Starfish belong to a phylum of invertebrates known as Echinodermata. Echinoderms (Latin for "spiny skin") are named for their porous armor of calcite plates. Primitive Echinoderms first appeared in the fossil record 570 million years ago in the Lower Cambrian Period. Other Echinoderms include sea urchins, sand dollars, sea cucumbers, and sea lilies.
The earliest known starfish appeared in the Lower Ordovician Period. Starfish have remained relatively unchanged throughout their 500 million year history. Starfish live on the sea floor preying on bivalves or scavenging. They have no sensory organs except for a tiny eye-spot located at the end of each arm. The nervous system of starfish is a simple network of nerves, lacking a brain. It would seem that starfish are at a disadvantage among other predators, yet they have remained among the most successful and abundant animals of the sea floor.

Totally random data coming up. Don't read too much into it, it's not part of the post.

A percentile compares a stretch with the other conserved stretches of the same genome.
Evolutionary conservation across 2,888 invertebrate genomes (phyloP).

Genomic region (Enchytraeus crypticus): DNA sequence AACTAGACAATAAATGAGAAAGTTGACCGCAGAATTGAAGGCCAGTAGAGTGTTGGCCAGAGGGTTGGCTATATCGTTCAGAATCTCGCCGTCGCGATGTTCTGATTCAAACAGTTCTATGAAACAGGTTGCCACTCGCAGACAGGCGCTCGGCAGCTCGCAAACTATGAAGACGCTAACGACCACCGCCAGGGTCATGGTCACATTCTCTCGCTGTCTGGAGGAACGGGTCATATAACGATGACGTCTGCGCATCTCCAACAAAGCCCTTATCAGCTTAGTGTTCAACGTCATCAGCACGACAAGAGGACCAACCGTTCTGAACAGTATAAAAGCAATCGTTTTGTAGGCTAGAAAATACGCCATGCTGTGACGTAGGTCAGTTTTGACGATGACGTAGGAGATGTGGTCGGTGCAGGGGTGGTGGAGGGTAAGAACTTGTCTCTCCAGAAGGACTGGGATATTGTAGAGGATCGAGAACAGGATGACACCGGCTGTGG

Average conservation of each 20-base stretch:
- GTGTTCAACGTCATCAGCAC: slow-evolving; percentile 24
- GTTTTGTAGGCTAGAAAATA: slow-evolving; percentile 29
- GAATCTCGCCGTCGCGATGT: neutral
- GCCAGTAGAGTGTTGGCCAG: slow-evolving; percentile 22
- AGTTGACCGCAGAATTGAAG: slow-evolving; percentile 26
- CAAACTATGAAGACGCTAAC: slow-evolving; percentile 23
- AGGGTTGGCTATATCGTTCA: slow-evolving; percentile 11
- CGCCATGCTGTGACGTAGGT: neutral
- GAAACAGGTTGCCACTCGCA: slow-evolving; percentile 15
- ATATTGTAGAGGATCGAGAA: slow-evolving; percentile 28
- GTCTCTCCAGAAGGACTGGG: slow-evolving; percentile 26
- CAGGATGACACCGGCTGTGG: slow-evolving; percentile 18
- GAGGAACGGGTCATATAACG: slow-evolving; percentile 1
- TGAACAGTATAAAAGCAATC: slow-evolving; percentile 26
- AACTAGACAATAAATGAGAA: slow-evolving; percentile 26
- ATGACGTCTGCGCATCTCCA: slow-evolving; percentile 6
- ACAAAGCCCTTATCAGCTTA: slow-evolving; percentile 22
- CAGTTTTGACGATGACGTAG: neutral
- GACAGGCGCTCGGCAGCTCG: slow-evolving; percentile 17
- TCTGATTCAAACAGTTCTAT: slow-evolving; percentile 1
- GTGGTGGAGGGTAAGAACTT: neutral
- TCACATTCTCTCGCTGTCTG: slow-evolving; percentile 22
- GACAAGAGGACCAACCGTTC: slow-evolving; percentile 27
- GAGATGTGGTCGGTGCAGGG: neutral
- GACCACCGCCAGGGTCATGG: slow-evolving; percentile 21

This fossil replica represents a new, undescribed species of the genus Salteraster. The original fossil was found in the Bobcaygeon Formation of the Lake Simcoe area of Ontario, Canada. Salteraster was a large and rare type of starfish that lived on shallow sea floors, approximately 443 million years ago.
Time: Middle Ordovician Period 443 million years ago.
Location: Bobcaygeon Formation, Trenton Group, Ontario, Canada
7-3/4" x 8-1/2" x 1"
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